According to the Houston Chronicle, Houston city council member Amanda Edwards announced Thursday she is running for U.S. Senate. Edwards now opposes recent congressional candidate M.J. Hegar and former Houston congressman and gubernatorial contender Chris Bell in the 2020 Democratic primary.
To a black church choir rendition of “This Little Light of Mine,” in her launch video Edwards touched on several political themes, but said “this is not about politics, this is about people …” Charged political topics included “access to health care,” post-Harvey recovery resources, “inclusivity,” immigration amnesty, and increased education funding. Scenes of civil rights leaders were juxtaposed with Anita Hill and a Houston gay pride parade.
Edwards, popular with her geographically based Houston district, would have had a clear pathway to re-election for a second four-year term, according to analysis in Quorum Report. QR tells us Edwards raked in $200,000 in 24 hours after announcing.
From the hip: If the 20-plus-member Democratic presidential primary tells us anything, it’s that a candidate will have to do what he or she can in order to stand out from the field just to stay relevant, especially in an expensive statewide race (Cornyn has about $6 million cash on hand and has raised nearly $20 million). In the case of this three-way primary race (so far, anyway — the election year is still young) we have Hegar, who is campaigning on her tough-girl fighter image as a former military chopper pilot, and Bell, a pragmatic lefty with plenty of experience and favor with the Democratic machinery. Edwards appears to already be implementing a hard-left strategy to appeal to primary voters, a move which may expose existing rifts among Texas Democrats.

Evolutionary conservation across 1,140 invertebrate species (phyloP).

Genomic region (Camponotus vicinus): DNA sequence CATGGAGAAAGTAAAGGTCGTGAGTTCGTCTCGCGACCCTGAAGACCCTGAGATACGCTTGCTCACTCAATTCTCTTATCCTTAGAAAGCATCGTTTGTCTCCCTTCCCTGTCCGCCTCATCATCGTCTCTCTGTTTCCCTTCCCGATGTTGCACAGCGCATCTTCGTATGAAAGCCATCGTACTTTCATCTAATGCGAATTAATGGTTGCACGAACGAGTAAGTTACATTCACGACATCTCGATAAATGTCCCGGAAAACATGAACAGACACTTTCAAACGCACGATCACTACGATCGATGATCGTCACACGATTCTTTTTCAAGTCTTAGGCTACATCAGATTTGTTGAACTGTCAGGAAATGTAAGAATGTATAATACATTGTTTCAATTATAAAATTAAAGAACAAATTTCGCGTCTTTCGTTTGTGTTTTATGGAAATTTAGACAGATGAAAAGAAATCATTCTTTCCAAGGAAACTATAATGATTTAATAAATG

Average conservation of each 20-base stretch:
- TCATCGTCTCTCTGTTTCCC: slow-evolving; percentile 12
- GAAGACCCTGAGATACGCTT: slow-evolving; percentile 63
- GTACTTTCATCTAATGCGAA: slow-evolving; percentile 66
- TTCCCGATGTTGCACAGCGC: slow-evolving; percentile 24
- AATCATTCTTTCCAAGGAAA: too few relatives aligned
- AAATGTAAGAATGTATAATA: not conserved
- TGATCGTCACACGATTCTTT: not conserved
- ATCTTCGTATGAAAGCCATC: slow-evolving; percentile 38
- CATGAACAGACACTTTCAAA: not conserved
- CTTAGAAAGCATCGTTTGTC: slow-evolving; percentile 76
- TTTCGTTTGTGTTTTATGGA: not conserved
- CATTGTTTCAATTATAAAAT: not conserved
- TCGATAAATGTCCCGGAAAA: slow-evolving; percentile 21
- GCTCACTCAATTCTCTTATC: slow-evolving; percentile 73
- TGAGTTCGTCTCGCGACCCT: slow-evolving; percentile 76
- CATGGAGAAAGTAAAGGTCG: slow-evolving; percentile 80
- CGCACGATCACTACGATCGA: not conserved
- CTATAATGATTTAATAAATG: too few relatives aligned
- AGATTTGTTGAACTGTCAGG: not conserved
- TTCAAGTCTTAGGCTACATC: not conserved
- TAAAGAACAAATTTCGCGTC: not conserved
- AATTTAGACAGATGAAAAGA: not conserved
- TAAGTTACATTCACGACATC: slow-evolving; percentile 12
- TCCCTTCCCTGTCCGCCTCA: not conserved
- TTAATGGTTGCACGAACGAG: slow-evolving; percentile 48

Trivia: Though adopted as a Civil Rights Movement anthem in the 1950s and ’60s, “This Little Light of Mine” has its roots as a Gospel song written in the 1920s by the author of the well-known hymn “Blessed Redeemer.” It has been adapted for various uses over the decades, particularly in children’s Christian education (where the line “Don’t Let Satan blow it out” and other lyrics designed to encourage participation are often heard. Ray Charles and the Everly Brothers both borrowed from the song in secular recordings.